On 26 May 2021, the Competition and Markets Authority (the “CMA”) published a second progress update in the electric vehicle (“EV”) charging market study and notice of its decision not to make a Market Investigation Reference.
In December 2020, the CMA launched a market study into the EV charging sector in the UK and invited comments from stakeholders. The market study was a proactive step by the CMA to investigate an emerging market in its infancy and identify potential areas of concern regarding competition. Unlike most other CMA market studies, which examine well established markets with emerging concerns, this study was unique in investigating a nascent sector.
For a more in-depth exploration into the purpose and scope of the market study, see our previous Law-Now article here.
Status of market study
On 1 March 2021, the CMA published the responses to its Invitation to Comment (“ITC”) and provided its first progress update. The update outlined the themes and issues that had emerged in the ITC responses and identified two key segments that it wanted to focus on in more detail:
en-route rapid/ultra-rapid charging, in particular on motorways; and
on-street slow/fast local charging i.e. on the kerbside or in local hubs.
Since this first update, the CMA has been continuing to collate information, undertake analysis and engage with stakeholders. Of note, it held a series of roundtable sessions in April 2021 where key issues were discussed and potential measures were explored.
The second progress update builds on the segments previously identified and notes emerging issues in the following settings:
en-route rapid/ultra-rapid charging, in particular on motorways – where concerns about investment and competition exist, given the requirements for suitable, accessible charging locations ;
on-street slow/fast local charging i.e. on the kerbside or in local hubs – where emerging issues about limited investment to date and the role of local authorities exist; and
how consumers interact with both off-street home charging and public charging.
The CMA’s exploration of these emerging issues and potential remedies to address them is set to continue for the next few months.
Market Investigation Reference (“MIR”)
Within six months of launching a market study, the CMA has a statutory obligation to either (i) consult on whether to make a MIR; or (ii) publish notice of its decision not to make a MIR. A MIR is a more in-depth investigation into a market, which can last up to 18 months (24 months in exceptional circumstances).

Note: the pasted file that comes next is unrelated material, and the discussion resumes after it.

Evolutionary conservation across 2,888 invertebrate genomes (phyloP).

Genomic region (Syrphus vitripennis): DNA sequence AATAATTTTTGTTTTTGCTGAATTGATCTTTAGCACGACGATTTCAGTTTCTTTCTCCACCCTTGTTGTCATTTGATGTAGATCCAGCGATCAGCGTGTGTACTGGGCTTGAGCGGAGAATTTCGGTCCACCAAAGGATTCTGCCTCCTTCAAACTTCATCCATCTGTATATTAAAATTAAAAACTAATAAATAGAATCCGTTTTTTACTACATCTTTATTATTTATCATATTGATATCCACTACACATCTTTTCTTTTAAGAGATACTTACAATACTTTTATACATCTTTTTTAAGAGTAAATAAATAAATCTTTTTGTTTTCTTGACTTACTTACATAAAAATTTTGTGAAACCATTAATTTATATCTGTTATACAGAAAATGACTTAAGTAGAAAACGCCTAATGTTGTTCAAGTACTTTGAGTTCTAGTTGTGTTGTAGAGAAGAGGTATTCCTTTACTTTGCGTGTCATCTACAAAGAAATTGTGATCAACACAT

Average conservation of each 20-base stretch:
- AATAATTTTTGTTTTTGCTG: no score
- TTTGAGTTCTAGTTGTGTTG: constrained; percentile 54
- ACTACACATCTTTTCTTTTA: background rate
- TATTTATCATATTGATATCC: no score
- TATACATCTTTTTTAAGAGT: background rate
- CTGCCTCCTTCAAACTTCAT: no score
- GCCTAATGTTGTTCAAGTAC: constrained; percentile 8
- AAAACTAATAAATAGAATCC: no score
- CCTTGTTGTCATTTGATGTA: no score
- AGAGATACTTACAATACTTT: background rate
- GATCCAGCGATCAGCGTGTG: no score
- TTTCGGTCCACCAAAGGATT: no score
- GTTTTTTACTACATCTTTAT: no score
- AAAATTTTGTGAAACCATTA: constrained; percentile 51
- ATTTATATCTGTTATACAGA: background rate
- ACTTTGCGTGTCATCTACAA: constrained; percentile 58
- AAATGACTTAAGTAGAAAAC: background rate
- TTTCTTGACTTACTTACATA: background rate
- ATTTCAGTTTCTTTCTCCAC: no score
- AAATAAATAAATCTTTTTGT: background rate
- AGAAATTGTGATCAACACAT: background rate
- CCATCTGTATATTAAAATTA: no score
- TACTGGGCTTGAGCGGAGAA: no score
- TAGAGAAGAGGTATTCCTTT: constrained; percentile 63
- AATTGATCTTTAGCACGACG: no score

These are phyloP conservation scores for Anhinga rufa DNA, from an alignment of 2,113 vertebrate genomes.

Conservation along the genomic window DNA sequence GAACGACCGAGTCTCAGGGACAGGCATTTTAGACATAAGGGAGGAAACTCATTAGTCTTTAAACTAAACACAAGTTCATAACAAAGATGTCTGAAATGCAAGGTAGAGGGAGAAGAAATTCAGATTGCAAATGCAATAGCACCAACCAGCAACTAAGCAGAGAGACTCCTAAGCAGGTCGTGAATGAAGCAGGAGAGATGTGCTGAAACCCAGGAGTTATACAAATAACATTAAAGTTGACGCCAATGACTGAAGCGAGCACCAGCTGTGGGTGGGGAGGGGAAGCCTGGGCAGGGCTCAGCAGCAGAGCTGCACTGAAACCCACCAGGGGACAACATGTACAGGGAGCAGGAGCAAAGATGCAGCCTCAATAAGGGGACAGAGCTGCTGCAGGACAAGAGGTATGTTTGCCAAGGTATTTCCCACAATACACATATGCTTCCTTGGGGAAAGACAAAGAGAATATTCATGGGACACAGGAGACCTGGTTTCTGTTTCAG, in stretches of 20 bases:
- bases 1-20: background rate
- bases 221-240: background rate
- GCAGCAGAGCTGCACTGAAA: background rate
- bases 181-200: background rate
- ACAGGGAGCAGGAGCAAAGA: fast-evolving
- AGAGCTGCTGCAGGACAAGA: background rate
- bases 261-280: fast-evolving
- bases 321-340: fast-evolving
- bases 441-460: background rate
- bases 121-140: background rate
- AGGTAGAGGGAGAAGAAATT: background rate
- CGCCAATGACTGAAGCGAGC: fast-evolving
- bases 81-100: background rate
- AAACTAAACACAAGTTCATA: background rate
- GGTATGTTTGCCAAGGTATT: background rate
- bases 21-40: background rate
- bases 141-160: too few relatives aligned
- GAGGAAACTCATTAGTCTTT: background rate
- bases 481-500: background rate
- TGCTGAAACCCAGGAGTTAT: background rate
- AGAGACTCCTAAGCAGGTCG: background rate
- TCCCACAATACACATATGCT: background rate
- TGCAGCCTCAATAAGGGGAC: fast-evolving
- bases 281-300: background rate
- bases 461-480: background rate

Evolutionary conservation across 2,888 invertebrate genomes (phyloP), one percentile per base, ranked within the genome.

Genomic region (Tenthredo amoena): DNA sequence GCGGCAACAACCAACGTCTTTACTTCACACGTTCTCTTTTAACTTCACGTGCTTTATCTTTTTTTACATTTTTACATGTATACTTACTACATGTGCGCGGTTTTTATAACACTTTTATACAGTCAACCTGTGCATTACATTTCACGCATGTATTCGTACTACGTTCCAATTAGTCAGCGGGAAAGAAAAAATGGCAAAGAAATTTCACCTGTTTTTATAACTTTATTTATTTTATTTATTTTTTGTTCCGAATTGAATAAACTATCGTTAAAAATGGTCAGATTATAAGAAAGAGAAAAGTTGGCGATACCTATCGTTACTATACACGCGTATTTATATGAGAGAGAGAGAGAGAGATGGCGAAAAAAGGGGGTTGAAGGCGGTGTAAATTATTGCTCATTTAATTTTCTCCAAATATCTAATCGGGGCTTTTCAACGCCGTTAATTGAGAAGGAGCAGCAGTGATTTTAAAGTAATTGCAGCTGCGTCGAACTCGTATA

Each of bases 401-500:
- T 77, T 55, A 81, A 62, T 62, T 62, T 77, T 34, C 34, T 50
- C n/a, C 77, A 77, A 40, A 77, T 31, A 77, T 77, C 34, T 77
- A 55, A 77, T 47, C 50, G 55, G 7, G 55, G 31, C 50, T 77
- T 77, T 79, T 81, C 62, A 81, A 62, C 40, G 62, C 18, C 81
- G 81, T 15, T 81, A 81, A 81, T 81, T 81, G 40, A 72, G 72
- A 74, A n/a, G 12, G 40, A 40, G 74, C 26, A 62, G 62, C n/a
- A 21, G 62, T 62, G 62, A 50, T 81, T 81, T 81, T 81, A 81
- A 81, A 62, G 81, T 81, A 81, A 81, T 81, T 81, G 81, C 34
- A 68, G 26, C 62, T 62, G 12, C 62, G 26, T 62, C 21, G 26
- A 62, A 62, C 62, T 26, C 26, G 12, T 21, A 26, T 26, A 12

The CMA noted that the nature of some of the identified emerging issues in the UK EV market are such that it is likely the statutory test for making a MIR is satisfied. However, it decided not to make a MIR as it believes that the issues could be effectively and proportionately addressed through alternative outcomes. Separately, it did not receive any representations from stakeholders that a MIR was necessary.
Instead of a MIR, the CMA commits to “develop a package of remedies within the market study” that it considers will effectively address the issues identified. Whilst the CMA did not disclose the form this package of remedies may take, there are a broad range of remedies it could adopt, including:
recommendations to Government if it considers that a change in law, government policy or the regulatory framework is required;
publishing guidance and/or recommendations to businesses if it deems certain issues can be addressed by stakeholders changing their behaviour, this may address issues such as the information provided to consumers during the sales process, avenues for customer redress and poor terms and conditions; and
customer-focussed action – for example, organising information campaigns to empower consumers to make more informed purchases.
The CMA has left the door open to revisit the case for a MIR should there be features of the UK EV charging market meriting further consideration in the future – but this would be a separate project.
The CMA anticipates publishing its market study report, setting out its full findings alongside a package of remedies, in summer 2021 - significantly ahead of the statutory deadline (being 1 December 2021).
The detail, flexibility and extent of the CMA’s remedies will be keenly awaited by the fast-paced and growing UK EV charging sector. In its first progress update, the CMA noted it was working closely with the Office for Zero Emission Vehicles so the sector will be hoping for a joined-up approach to any regulation and practical solutions to emerging issues.